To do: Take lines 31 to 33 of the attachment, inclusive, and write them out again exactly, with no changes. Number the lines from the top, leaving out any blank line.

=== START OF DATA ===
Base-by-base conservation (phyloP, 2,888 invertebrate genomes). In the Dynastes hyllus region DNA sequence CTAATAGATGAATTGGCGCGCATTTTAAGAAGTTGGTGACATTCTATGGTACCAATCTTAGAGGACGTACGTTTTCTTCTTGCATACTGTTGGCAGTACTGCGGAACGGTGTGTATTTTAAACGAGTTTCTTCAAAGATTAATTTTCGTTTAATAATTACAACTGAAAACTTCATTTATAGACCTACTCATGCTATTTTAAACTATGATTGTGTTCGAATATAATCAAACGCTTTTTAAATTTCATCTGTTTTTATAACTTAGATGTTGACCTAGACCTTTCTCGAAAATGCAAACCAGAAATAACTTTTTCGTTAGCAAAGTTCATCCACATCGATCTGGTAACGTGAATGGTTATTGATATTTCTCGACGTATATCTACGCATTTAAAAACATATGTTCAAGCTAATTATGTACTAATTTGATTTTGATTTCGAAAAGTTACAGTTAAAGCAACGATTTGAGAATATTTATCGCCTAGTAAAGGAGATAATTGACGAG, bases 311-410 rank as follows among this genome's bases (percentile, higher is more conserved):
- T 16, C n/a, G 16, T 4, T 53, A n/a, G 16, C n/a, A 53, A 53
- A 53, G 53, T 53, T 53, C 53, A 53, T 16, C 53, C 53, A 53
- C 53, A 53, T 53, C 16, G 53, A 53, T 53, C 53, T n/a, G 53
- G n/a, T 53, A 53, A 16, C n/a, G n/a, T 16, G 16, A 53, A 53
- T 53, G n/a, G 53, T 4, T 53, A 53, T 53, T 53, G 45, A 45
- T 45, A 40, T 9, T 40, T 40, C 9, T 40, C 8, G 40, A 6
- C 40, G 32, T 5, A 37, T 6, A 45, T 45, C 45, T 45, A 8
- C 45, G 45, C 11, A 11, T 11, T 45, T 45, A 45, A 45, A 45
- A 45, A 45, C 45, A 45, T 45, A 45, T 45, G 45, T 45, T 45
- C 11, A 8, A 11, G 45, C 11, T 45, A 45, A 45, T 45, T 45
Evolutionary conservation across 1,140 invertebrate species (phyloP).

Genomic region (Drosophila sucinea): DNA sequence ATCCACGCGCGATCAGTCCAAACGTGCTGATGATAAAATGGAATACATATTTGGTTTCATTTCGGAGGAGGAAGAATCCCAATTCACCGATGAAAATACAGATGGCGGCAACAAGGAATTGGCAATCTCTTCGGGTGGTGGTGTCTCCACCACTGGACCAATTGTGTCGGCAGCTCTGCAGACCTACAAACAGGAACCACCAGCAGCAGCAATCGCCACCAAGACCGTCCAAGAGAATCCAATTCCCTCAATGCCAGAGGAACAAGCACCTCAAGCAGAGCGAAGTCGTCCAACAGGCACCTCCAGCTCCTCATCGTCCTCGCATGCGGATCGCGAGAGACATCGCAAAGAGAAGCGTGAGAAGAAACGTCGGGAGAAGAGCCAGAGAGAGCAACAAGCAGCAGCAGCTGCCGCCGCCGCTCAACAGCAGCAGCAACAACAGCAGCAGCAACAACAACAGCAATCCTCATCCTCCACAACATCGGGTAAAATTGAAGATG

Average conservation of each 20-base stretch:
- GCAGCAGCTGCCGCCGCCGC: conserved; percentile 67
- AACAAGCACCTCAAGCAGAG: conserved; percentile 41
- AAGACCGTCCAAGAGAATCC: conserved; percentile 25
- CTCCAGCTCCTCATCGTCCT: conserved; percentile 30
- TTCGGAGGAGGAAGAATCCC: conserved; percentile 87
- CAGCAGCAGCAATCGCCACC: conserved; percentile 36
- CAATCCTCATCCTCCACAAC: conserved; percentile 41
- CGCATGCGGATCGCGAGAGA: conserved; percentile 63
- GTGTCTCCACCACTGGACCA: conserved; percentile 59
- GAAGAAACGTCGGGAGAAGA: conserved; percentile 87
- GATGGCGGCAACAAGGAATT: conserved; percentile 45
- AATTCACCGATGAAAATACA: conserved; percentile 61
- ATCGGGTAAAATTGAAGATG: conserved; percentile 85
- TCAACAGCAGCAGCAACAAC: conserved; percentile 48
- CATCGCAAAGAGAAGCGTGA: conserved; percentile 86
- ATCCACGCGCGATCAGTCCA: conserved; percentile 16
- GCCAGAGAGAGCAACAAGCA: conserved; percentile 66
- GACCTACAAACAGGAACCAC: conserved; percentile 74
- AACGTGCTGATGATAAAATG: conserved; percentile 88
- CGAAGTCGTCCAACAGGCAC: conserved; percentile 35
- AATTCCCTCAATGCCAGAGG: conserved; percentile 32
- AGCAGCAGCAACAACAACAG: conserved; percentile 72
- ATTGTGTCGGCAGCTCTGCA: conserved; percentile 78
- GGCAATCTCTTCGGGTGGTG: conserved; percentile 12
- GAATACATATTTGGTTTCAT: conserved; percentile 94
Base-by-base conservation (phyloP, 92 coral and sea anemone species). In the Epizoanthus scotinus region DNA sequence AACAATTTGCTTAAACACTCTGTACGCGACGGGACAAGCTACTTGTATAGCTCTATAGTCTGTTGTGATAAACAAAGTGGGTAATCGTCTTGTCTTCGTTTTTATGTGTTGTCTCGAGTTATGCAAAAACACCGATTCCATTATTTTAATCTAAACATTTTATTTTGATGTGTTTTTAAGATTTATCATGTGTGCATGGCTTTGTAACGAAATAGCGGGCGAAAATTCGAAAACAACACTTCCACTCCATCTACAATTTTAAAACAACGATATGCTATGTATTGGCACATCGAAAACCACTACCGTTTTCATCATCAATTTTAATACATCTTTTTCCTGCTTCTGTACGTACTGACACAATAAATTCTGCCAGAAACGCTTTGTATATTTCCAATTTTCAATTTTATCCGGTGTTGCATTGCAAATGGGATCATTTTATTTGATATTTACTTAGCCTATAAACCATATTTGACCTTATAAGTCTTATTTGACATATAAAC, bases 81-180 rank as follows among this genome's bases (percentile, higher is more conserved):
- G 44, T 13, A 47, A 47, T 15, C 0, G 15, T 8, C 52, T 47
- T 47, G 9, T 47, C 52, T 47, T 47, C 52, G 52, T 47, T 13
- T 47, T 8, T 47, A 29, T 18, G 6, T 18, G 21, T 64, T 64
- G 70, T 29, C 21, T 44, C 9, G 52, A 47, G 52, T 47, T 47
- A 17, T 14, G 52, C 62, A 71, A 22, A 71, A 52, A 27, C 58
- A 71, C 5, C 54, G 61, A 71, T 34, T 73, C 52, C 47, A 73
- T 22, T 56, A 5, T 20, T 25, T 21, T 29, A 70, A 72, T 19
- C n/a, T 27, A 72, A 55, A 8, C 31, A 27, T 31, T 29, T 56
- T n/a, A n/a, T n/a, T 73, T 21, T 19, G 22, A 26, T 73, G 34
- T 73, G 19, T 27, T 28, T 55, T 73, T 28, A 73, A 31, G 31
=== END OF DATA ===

- GCCAGAGAGAGCAACAAGCA: conserved; percentile 66
- GACCTACAAACAGGAACCAC: conserved; percentile 74
- AACGTGCTGATGATAAAATG: conserved; percentile 88